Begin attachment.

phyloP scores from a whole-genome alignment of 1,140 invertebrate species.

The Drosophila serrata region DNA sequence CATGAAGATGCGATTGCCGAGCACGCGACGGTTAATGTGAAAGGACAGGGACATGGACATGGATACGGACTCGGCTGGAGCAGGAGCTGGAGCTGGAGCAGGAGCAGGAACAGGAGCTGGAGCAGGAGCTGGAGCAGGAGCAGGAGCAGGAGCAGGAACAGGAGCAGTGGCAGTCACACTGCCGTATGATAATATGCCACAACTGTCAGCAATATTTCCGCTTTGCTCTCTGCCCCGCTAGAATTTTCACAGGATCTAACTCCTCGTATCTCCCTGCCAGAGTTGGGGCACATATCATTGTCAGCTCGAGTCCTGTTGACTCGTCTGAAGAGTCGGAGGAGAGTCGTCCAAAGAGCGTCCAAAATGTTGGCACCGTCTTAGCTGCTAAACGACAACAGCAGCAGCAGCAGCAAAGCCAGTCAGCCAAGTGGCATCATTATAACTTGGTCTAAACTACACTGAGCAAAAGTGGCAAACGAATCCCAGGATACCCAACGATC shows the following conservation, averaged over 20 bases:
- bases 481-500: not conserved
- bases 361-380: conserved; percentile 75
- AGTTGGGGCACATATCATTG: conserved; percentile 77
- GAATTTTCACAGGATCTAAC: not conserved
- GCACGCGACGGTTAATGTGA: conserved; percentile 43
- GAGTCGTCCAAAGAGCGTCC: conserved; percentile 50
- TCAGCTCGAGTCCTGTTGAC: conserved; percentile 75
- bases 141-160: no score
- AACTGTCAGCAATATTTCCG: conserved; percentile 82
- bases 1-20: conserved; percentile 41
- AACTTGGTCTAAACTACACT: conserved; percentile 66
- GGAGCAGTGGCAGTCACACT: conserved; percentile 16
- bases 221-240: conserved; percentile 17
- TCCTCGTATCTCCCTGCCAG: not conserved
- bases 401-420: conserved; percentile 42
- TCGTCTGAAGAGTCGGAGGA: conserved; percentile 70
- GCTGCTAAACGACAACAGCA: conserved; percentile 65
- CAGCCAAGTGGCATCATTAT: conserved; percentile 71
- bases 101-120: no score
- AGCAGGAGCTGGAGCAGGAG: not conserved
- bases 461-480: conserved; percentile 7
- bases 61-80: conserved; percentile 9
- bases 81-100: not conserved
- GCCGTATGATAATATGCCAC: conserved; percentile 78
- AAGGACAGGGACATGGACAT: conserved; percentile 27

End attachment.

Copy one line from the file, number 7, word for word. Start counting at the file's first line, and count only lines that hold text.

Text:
- GCACGCGACGGTTAATGTGA: conserved; percentile 43